65. Major Reinado and 11 of his men had arrived in the area from Aileu that morning. They were with civilians and 10 URP officers armed with automatic rifles. At about 9 a.m. two journalists arrived and commenced a videotaped interview with Major Reinado. The start of the armed confrontation is captured on that footage. The shooting was initiated by Major Reinado on the count of 10 after issuing a warning to leave. Lieutenant Colonel Falur ordered the soldiers to return fire.

66. The confrontation at Fatu Ahi lasted until nightfall. Alfredo’s group surrounded the FFDTL soldiers, not all of whom were armed, making it impossible for them to withdraw. Lieutenant Colonel Falur sought reinforcements. A PNTL vehicle with 10 PNTL officers travelling between Baucau and Dili was caught in the fire. One PNTL officer was killed and two were injured. At about midday the first F-FDTL reinforcements arrived, three of whom were injured. At about the same time a F-FDTL bus carrying soldiers to Dili to collect their wages arrived after its passengers heard gunfire. It was attacked about 300 metres to the west of the original ambush site. One of these soldiers died and three were injured. Later, Major Rai Ria arrived with an escort and both were injured. At about 2 p.m. Major Amico arrived from Metinaro with about 10 men. He approached Fatu Ahi from around the hill and obtained a higher position above Major Alfredo and his men. Major Alfredo then withdrew, using a PNTL vehicle which was later returned. Two of Major Reinado’s men and one civilian were killed. In total, five people were killed and 10 injured. Armed confrontation in Taci Tolu/Tibar on 24 and 25 May

67. F-FDTL had observed suspicious movements in the hills of Taci Tolu and Tibar since about 19 May. On the morning of 24 May eight F-FDTL soldiers conducting an observation patrol in the hills were attacked and contained by a group of armed persons from a higher position. This group comprised police officers from Liquiça District, petitioners and armed civilians of the Rai Los group. A second group of F-FDTL soldiers sent from the nearby F-FDTL headquarters was also attacked and contained by the same group. As the fighting intensified, F-FDTL reinforced their positions in the hills by sending a navy vessel into Tibar Bay. The battle lasted until late in the afternoon when fire from the boat forced the attacking group to retreat.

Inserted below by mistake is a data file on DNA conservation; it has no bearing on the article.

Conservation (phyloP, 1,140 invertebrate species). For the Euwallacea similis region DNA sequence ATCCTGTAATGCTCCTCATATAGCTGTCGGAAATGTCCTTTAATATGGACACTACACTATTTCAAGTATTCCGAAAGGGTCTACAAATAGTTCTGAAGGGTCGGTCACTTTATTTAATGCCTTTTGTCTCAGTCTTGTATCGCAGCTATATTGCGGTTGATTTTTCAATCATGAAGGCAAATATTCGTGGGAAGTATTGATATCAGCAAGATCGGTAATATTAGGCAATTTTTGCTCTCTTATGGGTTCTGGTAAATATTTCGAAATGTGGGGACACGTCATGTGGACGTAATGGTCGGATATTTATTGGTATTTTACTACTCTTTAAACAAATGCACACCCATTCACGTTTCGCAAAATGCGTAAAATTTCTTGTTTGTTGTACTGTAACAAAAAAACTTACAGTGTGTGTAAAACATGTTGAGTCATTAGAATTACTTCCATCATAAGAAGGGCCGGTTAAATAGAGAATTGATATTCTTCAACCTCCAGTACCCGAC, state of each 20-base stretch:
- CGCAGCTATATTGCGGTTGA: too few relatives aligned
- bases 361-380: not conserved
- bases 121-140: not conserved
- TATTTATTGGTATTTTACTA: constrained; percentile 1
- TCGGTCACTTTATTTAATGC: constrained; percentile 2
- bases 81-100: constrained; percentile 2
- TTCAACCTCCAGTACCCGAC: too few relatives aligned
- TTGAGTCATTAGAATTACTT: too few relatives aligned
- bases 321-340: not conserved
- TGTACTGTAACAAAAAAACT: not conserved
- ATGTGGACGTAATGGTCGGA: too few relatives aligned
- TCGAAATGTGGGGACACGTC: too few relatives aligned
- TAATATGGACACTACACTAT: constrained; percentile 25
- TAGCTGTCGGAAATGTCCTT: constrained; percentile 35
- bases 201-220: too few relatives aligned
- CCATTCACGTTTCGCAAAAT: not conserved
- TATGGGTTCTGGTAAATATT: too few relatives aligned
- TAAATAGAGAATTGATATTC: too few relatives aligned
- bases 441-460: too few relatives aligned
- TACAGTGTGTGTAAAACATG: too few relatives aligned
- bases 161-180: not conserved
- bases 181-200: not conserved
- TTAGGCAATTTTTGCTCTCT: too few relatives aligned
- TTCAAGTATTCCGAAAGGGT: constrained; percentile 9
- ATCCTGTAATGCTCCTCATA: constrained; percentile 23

68. On 25 May, the attacking group returned to the hills of Taci Tolu. They fired upon two FFDTL squads sent to patrol the hills. In the meantime, another two F-FDTL squads led by Captain Kaikeri were deployed as reinforcements. The fighting started at around 7 a.m. and lasted until afternoon, although it was not as intense as the previous day. The figures are not certain, but evidence before the Commission suggests that as many as nine people were killed and three suffered firearm injuries a result of this violence.